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How Big Brands Are Using Supply Chain Storytelling

NEW YORK (MainStreet) —Mapping out environmental supply chains may not be the sexiest way to promote a new product. But some big brands are finding that sharing these stories offers a unique way to engage their customers in the making, use, and afterlife of their products.

“Brands are opening up about their supply chains in order to gain trust from customers who are concerned about their own health, the conditions of workers, and the environmental practices of their suppliers,” said Frank Millero, an industrial designer and visiting Sustainability and Production professor at the Pratt Institute in Brooklyn, New York. “These concerned customers are motivated by different reasons, but the commonality is that they desire more information about the origins and manufacturing processes of the products they buy and use. I think that as the food industry has become more transparent, people are applying that scrutiny to other products as well.”

Also see: 5 Sustainable Brands You Never Knew Were Owned By Big Corporations

Patagonia was one of the first companies to incorporate life-cycle storytelling into its brand narrative. In 2008, the California-based outerwear company launched the Footprint Chronicles, an interactive microsite that tracked five of its most popular products across a world map, from raw material to retail.

According to Fast Company, the Footprint Chronicles was the end result of a year-long project that had Patagonia employees traveling the globe to document each step of the five products’ supply chains – from yarn spinners in Thailand, to footwear factories in China, to fiber manufacturing in North Carolina. What was remarkable about the project was that Patagonia shared both its good and bad findings – like the fact that some of its manufacturing generated environmentally toxic by-products like perfluoro-octanoic acid (PFOA). The finding sparked consumer outrage, and Patagonia vowed to ban PFOA in its products.

Levi Strauss has also attempted to share the stories behind its products. In 2006, the company commissioned a scientific life-cycle assessment of its famous Levi’s 501 jean and Docker’s Original Khaki. Highlights from the study were illustrated into a comic, which was then posted to the company’s website.

One of the assessment’s findings was that a large portion of Levi’s environmental impact came from water use – approximately 42 liters in the finishing process alone. So in 2010, the company released a new WaterLess collection, which used the same materials and techniques as traditional jeans but utilized up to 96% less water in the finishing process.

Also see: Are Your Household Products Fueling Wars?

Perhaps the most interesting finding in Levi’s assessment was that the majority of a product’s water impact comes from frequent washes during the consumer use phase. Levi’s used this finding as an opportunity to involve customers in the company’s journey to greater sustainability. But rather than suggest incremental change, the company took an extreme approach, advising customers to stop washing their jeans and instead freeze them to kill germs and odors. Levi’s even got its employees involved, challenging them to wear the same pair of jeans five days in a row without washing them, then asking them to post photos each day on Instagram and Flickr. The campaign went viral, sparking debate about the merits of washing jeans and bringing closet “jean-freezers” out of the woodwork.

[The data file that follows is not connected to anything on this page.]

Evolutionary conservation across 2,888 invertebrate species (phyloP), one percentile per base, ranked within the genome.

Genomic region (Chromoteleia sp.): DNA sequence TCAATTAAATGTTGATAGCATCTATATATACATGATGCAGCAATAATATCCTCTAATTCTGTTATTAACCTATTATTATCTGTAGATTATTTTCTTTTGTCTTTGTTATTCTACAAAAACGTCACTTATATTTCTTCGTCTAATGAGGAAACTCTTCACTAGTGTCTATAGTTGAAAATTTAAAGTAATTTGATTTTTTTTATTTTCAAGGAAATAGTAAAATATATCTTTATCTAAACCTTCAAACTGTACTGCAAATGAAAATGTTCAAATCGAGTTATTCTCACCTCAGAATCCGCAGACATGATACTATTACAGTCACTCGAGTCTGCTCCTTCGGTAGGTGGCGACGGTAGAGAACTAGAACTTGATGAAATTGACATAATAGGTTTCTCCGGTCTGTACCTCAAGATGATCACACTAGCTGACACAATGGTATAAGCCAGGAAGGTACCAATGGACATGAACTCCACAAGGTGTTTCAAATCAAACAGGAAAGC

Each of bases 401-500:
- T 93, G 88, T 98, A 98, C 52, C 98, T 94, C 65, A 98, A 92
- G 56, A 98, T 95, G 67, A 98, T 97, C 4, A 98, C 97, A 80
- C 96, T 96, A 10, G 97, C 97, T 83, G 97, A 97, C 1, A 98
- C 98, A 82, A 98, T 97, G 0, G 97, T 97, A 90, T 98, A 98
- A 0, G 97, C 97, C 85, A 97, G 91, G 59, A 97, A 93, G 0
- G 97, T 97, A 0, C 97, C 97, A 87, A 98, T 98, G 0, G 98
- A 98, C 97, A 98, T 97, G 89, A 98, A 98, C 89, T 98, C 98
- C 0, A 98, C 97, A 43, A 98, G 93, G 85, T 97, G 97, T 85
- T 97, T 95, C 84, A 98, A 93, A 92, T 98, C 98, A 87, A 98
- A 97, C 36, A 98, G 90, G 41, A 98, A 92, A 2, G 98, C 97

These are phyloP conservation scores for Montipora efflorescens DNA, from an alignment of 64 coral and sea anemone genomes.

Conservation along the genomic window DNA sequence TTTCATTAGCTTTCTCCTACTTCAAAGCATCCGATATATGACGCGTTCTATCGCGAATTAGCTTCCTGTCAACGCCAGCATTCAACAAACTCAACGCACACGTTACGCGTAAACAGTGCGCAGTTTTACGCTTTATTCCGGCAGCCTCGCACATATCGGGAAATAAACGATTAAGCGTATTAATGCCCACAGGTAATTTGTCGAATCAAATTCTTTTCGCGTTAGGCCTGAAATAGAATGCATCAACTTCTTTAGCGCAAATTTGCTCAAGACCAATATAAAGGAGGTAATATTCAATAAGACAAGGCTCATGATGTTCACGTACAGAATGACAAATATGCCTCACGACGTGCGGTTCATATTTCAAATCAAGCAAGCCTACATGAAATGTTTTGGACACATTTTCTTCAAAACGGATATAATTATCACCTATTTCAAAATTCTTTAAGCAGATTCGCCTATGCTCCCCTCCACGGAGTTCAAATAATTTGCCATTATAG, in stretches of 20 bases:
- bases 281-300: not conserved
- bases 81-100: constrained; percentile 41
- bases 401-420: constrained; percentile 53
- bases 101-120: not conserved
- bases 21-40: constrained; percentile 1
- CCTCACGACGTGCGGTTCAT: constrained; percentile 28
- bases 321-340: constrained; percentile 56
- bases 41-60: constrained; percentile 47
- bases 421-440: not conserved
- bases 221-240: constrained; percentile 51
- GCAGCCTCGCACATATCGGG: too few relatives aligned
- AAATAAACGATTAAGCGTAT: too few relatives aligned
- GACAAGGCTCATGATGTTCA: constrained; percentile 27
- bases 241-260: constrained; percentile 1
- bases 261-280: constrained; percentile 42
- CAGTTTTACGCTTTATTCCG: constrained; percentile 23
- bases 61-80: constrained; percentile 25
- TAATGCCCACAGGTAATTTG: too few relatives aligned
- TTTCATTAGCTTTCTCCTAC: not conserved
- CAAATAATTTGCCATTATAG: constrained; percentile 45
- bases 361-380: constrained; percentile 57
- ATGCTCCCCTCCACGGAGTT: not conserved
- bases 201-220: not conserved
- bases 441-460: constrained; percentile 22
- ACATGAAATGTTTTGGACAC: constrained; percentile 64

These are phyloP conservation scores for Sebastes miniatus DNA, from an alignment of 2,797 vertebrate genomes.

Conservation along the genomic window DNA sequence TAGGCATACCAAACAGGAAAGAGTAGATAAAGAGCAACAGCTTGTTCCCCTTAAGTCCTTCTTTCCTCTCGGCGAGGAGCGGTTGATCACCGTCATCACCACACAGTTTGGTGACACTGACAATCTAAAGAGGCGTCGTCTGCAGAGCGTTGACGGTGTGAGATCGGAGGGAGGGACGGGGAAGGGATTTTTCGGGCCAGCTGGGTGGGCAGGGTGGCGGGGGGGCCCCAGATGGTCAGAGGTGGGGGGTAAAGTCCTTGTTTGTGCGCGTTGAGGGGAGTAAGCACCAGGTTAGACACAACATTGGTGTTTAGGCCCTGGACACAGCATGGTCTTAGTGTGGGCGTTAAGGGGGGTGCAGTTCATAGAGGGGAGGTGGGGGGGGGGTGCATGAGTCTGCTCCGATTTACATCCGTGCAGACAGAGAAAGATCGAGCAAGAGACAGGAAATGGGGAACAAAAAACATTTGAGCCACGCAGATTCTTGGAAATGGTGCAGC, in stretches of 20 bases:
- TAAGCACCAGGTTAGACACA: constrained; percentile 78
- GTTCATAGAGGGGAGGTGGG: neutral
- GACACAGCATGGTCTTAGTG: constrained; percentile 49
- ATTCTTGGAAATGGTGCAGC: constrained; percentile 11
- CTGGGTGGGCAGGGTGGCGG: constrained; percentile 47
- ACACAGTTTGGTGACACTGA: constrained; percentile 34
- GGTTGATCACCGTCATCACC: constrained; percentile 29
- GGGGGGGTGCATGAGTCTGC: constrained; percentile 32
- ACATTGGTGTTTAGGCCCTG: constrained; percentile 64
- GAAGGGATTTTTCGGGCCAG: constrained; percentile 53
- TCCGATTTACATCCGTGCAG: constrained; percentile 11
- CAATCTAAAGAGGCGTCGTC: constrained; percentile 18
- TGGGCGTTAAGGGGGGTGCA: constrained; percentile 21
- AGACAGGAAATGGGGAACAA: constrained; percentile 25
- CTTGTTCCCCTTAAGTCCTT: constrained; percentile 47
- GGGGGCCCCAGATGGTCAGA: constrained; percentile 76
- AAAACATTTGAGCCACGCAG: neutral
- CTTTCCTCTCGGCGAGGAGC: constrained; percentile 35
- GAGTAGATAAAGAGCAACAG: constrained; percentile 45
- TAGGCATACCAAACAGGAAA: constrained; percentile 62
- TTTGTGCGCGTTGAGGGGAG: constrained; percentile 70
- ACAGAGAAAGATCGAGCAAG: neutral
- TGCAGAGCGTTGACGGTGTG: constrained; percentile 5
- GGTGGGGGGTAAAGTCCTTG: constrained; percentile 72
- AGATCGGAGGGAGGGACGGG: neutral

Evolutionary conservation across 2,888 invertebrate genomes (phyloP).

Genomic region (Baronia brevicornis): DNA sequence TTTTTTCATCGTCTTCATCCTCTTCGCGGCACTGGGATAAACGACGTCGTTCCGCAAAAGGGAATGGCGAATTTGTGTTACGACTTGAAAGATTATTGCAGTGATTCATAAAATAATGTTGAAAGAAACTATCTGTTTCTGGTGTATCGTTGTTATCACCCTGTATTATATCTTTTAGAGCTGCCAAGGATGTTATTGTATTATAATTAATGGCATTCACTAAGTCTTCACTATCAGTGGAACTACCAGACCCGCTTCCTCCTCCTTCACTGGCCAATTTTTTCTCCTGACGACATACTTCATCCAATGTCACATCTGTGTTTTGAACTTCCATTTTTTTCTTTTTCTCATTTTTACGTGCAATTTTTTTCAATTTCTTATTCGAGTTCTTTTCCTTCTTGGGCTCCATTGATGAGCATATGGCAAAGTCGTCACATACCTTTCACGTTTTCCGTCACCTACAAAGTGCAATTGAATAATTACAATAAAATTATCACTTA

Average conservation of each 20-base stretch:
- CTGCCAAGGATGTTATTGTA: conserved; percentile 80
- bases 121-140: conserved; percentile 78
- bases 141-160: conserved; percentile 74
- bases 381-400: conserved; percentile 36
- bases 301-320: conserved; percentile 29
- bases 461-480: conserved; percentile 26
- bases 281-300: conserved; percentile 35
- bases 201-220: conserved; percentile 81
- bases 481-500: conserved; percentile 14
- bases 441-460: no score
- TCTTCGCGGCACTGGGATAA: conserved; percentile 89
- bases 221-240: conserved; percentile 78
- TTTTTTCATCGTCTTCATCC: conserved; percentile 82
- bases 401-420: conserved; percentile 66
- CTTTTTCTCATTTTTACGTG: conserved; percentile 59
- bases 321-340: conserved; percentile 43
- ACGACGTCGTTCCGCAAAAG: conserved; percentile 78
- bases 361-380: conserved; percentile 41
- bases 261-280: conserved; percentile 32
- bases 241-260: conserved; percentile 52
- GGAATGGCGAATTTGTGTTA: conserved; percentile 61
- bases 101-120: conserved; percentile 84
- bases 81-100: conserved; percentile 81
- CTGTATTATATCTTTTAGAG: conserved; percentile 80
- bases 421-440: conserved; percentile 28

Similarly, H&M’s latest Conscious Actions Report revealed that 36% of its garments’ climate impact comes from washing and drying. The Swedish retailer has since partnered with global care standard company Ginetex to develop a new “clevercare” label, to help consumers care for their garments in a more environmentally-friendly way. For instance, the label advises customers that by reducing their washing temperature from 60 to 40 degrees, they can cut their energy use by 41%.

Women’s clothing retailer Eileen Fisher takes consumer responsibility a step further, encouraging their customers to mend and repair clothing that has been damaged. Not only does the company have a free clothing repair service, but it also offers educational content on mending, from step-by-step guides on hand washing sweaters to instructional videos on sewing a button.

 

“The ultimate expression of sustainability is to be able to continue to wear an existing garment as opposed to replacing it with a new one,” said Jim Gundell, Eileen Fisher’s Co-Chief Operating Officer and Facilitating Leader, on Ampersand, the company’s quarterly social responsibility journal.

 

Once a garment is beyond repair, Eileen Fisher allows customers to give items a second life through its Green Eileen recycling initiative. Starting this month, customers can return gently used clothing to Eileen Fisher retail locations in exchange for a tax receipt and $5 in-store credit. Used clothing is then sold through Green Eileen retail locations in New York and Washington, D.C. with sales benefitting non-profit groups that empower women and girls.

Patagonia also has an in-store recycling program through its Common Threads Initiative, along with a dedicated eBay storefront for customers to buy used and sell what they don’t need. Patagonia makes clear that while it carries responsibility for sustainable production, its customers carry responsibility for sustainable use and disposal. Through calls to action, Patagonia encourages its customers to “become partners” in its mission. “Every new thing carries an environmental cost no matter how thoughtfully it's made,” reads the site. “Together, we can reduce our environmental footprint.”

Also see: Like Clean Water? It May Cost More Under Obama's Budget Plan

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